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Recognizing the potential for Republicans to take back power in the House of Representatives this November, Pennsylvania Democrats are using a variety of big-name fundraisers to stay financially competitive, including former Democratic National Committee Chairman Howard Dean.

Dean, a former governor of Vermont, held a fundraising event at the home of a Pennsylvania state senator on Wednesday for the Democratic candidates in Pennsylvania’s sixth and seventh congressional districts — Manan Trivedi and Bryan Lentz, respectively.

Rising to prominence as a Democratic presidential candidate in 2004, Dean is best known for crafting the “50 state strategy” during his time as DNC chairman, arguing that Democrats needed to compete in races across the country in order to win a Congressional majority.

Some student political leaders see the fundraiser as evidence that Democrats are invested in Pennsylvania’s tight races, despite an unfavorable political atmosphere.

“Most polls have the sixth going Republican, but the seventh is really a toss-up,” Penn Democrats President and College junior Emma Ellman-Golan said, adding that Dean’s presence “is definitely a sign that the Democrats are taking these races seriously.”

For Lentz, an Iraq war veteran and Pennsylvania state representative, Dean is just one of the many major fundraisers his campaign has landed this year. He has also held events featuring former Secretary of State Madeleine Albright, House Speaker Nancy Pelosi and Vice President Joe Biden. Lentz has also received an endorsement from President Barack Obama.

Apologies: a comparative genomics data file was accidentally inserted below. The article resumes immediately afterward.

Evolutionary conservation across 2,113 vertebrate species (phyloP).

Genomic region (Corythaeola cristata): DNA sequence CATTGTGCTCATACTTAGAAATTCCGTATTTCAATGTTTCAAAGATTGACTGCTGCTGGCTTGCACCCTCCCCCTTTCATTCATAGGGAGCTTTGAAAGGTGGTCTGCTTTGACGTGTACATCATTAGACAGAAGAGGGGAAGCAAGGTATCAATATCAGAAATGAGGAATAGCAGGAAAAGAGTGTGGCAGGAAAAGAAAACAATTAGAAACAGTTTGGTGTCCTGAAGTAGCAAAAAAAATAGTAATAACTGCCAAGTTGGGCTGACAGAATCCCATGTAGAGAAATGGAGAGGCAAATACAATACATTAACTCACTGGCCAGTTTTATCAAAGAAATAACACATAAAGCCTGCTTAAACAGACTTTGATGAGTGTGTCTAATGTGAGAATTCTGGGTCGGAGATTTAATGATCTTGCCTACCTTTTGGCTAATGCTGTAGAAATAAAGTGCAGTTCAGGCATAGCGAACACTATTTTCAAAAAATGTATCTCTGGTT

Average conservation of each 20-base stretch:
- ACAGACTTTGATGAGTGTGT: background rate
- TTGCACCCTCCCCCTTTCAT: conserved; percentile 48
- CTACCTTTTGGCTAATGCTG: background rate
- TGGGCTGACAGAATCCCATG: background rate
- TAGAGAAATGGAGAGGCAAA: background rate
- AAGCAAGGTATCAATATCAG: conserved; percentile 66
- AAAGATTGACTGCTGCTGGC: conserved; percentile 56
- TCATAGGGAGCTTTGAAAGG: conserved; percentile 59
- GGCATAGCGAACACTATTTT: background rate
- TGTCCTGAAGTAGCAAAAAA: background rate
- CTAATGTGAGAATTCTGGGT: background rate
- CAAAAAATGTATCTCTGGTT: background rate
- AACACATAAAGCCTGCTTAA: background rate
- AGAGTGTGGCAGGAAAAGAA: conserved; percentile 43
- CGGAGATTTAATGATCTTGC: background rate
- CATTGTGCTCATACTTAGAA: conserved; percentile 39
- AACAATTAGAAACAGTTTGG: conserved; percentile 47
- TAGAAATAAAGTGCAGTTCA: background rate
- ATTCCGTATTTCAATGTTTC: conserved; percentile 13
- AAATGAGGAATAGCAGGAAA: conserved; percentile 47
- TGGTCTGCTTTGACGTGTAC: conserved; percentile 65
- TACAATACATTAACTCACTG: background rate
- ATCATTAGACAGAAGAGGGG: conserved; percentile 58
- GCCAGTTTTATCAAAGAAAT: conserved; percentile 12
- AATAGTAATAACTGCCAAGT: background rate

Political analyst and St. Joseph’s University History professor Randall Miller noted that these types of events are principally about fundraising, but are also useful tools to “rally the troops and bring in enthusiasm.”

With both Democrats behind in the polls, both Lentz and Trivedi will have to prove they are viable candidates, he added. Until then, the candidates will fill their campaign coffers with money primarily from outside the Democratic establishment.

Lentz and Trivedi are both on the Democratic Congressional Campaign Committee’s “Red to Blue” list, a program that offers support to selective Democratic challengers.

Democrats have also made an effort to recruit veterans as Congressional candidates. Both Trivedi and Lentz, along with U.S. Rep. Patrick Murphy from Pennsylvania’s eighth congressional district, have served in Iraq.

Miller explained that the party’s recruitment of veterans was part of Dean’s strategy, aimed at “taking away the claim that Democrats are weak on defense.”

Both candidates will need to utilize these qualities to have a real hope of defeating their Republican opponents — incumbent U.S. Rep. Jim Gerlach in the sixth district and former U.S. Attorney Patrick Meehan in the seventh.

The Cook Political Report, a nonpartisan group that analyzes political races, currently lists Pennsylvania’s sixth district as “likely Republican,” a race not currently considered competitive. The seventh district is listed as a “toss up,” one in which “either party has a good chance of winning.”

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